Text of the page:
Level 2, Activity 4-2
News Releases –
Good news releases are typically one page long and written in what is called “AP” style. AP stands for the Associated Press. If you want to make sure your news release is taken seriously, you should try to comply with AP style. Your local library should have an AP stylebook on the shelf, or you can look up the basics of AP style online. Your news release should also specify photo and video opportunities – such as adorable adoptable puppies getting a bath, volunteers raising the rafters for a home, or the student winner of the “oddest trash prize” on creek clean-up day.
Before issuing your news release, have your helper look at your draft. If you are working with a nonprofit agency, club or organization, you should have them take a look at your draft. Many organizations like to coordinate coverage because news releases are sent out by many different people – they don’t want three great story ideas going to the newspaper the same week when they know the paper only has room for one – they will try to space out the story ideas over three weeks instead.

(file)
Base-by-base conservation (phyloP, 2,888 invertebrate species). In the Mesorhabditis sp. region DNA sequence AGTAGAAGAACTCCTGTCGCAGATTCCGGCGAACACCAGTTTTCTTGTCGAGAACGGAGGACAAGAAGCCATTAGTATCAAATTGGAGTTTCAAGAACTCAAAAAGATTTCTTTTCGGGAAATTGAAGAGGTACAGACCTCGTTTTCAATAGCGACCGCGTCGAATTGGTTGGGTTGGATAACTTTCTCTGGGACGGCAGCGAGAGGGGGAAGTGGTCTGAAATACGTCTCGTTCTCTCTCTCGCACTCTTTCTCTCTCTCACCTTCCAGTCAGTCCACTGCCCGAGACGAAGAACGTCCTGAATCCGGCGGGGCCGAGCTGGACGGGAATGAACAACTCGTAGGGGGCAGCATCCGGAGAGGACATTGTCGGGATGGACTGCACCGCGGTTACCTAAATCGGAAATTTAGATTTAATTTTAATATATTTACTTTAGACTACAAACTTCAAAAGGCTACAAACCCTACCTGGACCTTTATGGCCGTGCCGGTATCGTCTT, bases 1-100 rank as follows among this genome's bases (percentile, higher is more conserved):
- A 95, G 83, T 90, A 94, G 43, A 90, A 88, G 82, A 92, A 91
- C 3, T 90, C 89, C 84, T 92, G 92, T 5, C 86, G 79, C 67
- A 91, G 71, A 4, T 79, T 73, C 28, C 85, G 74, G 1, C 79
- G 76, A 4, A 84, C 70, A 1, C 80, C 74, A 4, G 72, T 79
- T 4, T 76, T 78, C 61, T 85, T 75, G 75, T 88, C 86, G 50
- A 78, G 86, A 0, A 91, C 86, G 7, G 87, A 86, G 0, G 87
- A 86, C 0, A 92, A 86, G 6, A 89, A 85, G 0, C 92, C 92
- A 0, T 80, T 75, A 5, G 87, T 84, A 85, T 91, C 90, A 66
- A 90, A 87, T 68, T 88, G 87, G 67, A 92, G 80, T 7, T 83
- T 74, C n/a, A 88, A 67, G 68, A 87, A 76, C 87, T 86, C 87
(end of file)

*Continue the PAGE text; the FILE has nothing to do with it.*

Who should you send your news release to? If you want a lot of media interest, you will need to create a media list. A media list should include the name of every newspaper, television station and radio station in your community. You should list their phone numbers, fax numbers and email addresses. Most importantly – you should list the key contact at each station for your news release. This is often the assignment editor at a television station, the news director at a radio station, or a metro desk editor at a newspaper. The phone book and online directories can help you create a good list. If you call a media outlet to find out contact information, ask how they prefer to receive news releases.